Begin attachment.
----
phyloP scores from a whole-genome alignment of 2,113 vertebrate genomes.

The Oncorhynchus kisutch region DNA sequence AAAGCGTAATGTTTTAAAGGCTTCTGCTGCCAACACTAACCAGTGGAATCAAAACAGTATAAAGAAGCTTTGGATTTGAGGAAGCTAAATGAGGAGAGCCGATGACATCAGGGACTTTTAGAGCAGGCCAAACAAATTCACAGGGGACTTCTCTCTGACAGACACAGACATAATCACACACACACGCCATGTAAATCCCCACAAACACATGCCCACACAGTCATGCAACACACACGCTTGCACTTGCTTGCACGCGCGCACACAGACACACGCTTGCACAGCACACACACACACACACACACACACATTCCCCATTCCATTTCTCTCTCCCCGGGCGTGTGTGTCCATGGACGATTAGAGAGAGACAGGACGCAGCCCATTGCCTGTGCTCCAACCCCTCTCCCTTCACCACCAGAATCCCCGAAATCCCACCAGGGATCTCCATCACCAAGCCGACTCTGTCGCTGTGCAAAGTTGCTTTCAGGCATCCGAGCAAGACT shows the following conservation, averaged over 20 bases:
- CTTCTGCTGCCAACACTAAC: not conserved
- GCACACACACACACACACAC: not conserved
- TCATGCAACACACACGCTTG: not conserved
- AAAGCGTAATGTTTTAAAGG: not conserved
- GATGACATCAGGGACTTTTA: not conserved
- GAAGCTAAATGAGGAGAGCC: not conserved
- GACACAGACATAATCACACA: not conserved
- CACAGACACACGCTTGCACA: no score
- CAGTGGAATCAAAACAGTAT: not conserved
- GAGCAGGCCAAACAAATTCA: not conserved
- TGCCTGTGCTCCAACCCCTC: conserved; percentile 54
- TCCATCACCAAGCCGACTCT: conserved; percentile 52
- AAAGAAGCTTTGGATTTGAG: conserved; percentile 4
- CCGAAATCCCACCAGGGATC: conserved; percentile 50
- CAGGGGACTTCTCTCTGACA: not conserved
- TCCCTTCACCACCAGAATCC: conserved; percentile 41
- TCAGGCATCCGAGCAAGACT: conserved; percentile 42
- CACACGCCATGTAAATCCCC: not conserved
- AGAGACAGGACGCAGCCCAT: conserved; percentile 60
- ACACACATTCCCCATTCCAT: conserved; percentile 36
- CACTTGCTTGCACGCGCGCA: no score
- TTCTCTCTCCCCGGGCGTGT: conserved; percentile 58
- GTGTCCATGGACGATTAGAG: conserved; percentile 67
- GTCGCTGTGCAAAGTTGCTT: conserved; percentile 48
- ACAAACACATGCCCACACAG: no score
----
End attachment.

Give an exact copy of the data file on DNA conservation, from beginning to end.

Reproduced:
phyloP scores from a whole-genome alignment of 2,113 vertebrate genomes.

The Oncorhynchus kisutch region DNA sequence AAAGCGTAATGTTTTAAAGGCTTCTGCTGCCAACACTAACCAGTGGAATCAAAACAGTATAAAGAAGCTTTGGATTTGAGGAAGCTAAATGAGGAGAGCCGATGACATCAGGGACTTTTAGAGCAGGCCAAACAAATTCACAGGGGACTTCTCTCTGACAGACACAGACATAATCACACACACACGCCATGTAAATCCCCACAAACACATGCCCACACAGTCATGCAACACACACGCTTGCACTTGCTTGCACGCGCGCACACAGACACACGCTTGCACAGCACACACACACACACACACACACACATTCCCCATTCCATTTCTCTCTCCCCGGGCGTGTGTGTCCATGGACGATTAGAGAGAGACAGGACGCAGCCCATTGCCTGTGCTCCAACCCCTCTCCCTTCACCACCAGAATCCCCGAAATCCCACCAGGGATCTCCATCACCAAGCCGACTCTGTCGCTGTGCAAAGTTGCTTTCAGGCATCCGAGCAAGACT shows the following conservation, averaged over 20 bases:
- CTTCTGCTGCCAACACTAAC: not conserved
- GCACACACACACACACACAC: not conserved
- TCATGCAACACACACGCTTG: not conserved
- AAAGCGTAATGTTTTAAAGG: not conserved
- GATGACATCAGGGACTTTTA: not conserved
- GAAGCTAAATGAGGAGAGCC: not conserved
- GACACAGACATAATCACACA: not conserved
- CACAGACACACGCTTGCACA: no score
- CAGTGGAATCAAAACAGTAT: not conserved
- GAGCAGGCCAAACAAATTCA: not conserved
- TGCCTGTGCTCCAACCCCTC: conserved; percentile 54
- TCCATCACCAAGCCGACTCT: conserved; percentile 52
- AAAGAAGCTTTGGATTTGAG: conserved; percentile 4
- CCGAAATCCCACCAGGGATC: conserved; percentile 50
- CAGGGGACTTCTCTCTGACA: not conserved
- TCCCTTCACCACCAGAATCC: conserved; percentile 41
- TCAGGCATCCGAGCAAGACT: conserved; percentile 42
- CACACGCCATGTAAATCCCC: not conserved
- AGAGACAGGACGCAGCCCAT: conserved; percentile 60
- ACACACATTCCCCATTCCAT: conserved; percentile 36
- CACTTGCTTGCACGCGCGCA: no score
- TTCTCTCTCCCCGGGCGTGT: conserved; percentile 58
- GTGTCCATGGACGATTAGAG: conserved; percentile 67
- GTCGCTGTGCAAAGTTGCTT: conserved; percentile 48
- ACAAACACATGCCCACACAG: no score